Post-tax funds include any non-deductible IRA contributions, repaid reservist distributions, or rollovers of post-tax dollars from a qualified employer sponsored retirement plan (QRP) such as a 401k, 403b, or 457b.
Pro-rata rule formula
The pro-rata rule takes into consideration all of your non-Roth IRAs, not just the IRA that’s being converted to your Roth IRA.
The formula looks something like this:
[non-deductible amount] / [total of all non-Roth IRA balances] = non-taxable percentage
[amount to be converted to Roth IRA] x [non-taxable percentage] = amount of post-tax funds converted to Roth IRA
To understand the pro-rata rule, let’s go through an example.
Let’s say that you earned $200,000 in income this year and want to contribute $6,000 into your Roth IRA. However, you are unable to contribute to your Roth IRA directly because you’re over the contribution income limit for 2023, which is $153,000. Therefore, you decide to do a backdoor Roth IRA conversion. You contribute the $6,000 into your traditional IRA and then immediately rollover the funds into your Roth IRA.
Because a traditional IRA is funded with pre-tax income and a Roth IRA is funded with post-tax income, you believe that you’ll just need to pay taxes on the $6,000 conversion amount and you’ll be good to go. However, that is not the case.
A traditional IRA has a tax deduction limit. While you can still make a contribution to your traditional IRA regardless of your income level, your contribution won’t be tax deductible if your income is over $83,000 for 2023. In other words, your contribution would be treated as a post-tax contribution.
The pro-rata rule dictates that if a traditional IRA contains both pre-tax and post-tax contributions, each dollar withdrawn from the account must contain a percentage of tax-free and taxable funds. And the ratio is based on the percentage of post-tax contributions made into the account versus pre-tax contributions.
For simplicity’s sake, let’s pretend that you had a balance of $94,000 in your traditional IRA (all pre-tax money) before your recent $6,000 post-tax contribution. After the $6,000 contribution, you now have a total balance of $100,000 in your traditional IRA – $94,000 in pre-tax money and $6,000 in post-tax money. The percentage of post-tax money in your account is 6%, and the percentage of pre-tax money is 94%.
Because of the pro-rata rule, you cannot just withdraw the $6,000 in post-tax money from your account and roll it over to your Roth IRA. You must split the withdrawal according to the pre-tax and post-tax ratio of your account balance:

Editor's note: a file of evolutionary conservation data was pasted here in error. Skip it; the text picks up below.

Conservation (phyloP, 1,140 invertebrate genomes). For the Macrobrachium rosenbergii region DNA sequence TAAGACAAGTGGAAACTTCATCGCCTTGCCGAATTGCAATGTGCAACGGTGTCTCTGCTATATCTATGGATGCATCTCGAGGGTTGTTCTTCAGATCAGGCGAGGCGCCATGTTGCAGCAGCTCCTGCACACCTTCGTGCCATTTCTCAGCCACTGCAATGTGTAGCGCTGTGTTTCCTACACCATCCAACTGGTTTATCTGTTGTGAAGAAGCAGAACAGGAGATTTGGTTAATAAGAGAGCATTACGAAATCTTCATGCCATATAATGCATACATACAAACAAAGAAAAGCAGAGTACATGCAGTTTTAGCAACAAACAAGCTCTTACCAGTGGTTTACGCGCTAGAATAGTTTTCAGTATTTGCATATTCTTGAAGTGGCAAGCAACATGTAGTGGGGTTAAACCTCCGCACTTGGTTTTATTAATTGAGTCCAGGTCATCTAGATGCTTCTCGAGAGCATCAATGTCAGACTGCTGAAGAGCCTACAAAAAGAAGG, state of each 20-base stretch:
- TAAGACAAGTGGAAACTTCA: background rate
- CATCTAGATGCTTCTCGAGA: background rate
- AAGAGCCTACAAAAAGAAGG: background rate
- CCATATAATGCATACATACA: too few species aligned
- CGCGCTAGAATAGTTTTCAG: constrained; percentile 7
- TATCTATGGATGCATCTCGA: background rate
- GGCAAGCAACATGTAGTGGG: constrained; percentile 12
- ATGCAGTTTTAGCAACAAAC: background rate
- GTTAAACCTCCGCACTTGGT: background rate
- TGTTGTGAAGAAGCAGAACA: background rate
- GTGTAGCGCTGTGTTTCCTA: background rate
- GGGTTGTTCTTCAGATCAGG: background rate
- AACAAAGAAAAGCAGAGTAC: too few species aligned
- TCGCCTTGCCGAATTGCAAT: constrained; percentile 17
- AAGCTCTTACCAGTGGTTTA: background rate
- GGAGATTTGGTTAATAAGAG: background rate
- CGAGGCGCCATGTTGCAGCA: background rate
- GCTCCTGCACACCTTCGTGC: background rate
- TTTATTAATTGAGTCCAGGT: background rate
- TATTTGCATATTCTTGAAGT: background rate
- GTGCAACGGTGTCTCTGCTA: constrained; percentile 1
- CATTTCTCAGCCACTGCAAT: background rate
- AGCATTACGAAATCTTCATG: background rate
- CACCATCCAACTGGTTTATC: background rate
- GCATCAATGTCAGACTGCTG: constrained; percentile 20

Your $6,000 rollover will consist of 94% ($5,640) in pre-tax income, and 6% ($360) in post-tax income. The $5,640 gets taxed when rolled over into your Roth IRA. Instead of being able to roll over $6,000 in post-tax income, due to the pro-rata rule, only $360 in post-tax income was able to be rolled over, the rest being pre-tax income.
After the backdoor Roth IRA conversion, you now have:
- $6,000 in post-tax income in your Roth IRA.
- $94,000 in your traditional IRA which consists of $5,640 in post-tax income that still remains in your account.
How to avoid the pro-rata rule in a backdoor Roth IRA conversion
If you’re eligible for a solo 401k, one way to avoid the pro-rata rule is to first rollover all of your traditional IRA funds into your solo 401k first. Once your traditional IRA has a balance of zero, you can use it to make contributions for immediate rollover into your Roth IRA without having a mixed bag of pre-tax and post-tax funds.
Additionally, if you have a solo 401k, you can also decide to rollover the assets into a Roth solo 401k account rather than a Roth IRA. Rollovers don’t affect contribution limits; you’re allowed to rollover as much as you want from another retirement plan and you’ll still have the full solo 401k contribution limit to make contributions.
Solo 401k vs Roth IRA
- A solo 401k lets you invest in any asset class (including alternative assets like crypto, real estate, and startups) while a Roth IRA is limited to traditional investments like stocks, bonds, mutual funds, and ETFs.
- A solo 401k has 10x higher contribution limits than a Roth IRA. For 2023, you can contribute up to $66,000 into a solo 401k ($73,500 if age 50+) while you can only contribute $6,500 ($7,500 if age 50+) into a Roth IRA.
- A solo 401k has no income limits. Any business owner or self-employed individual can make contributions as long as they have on full-time employees.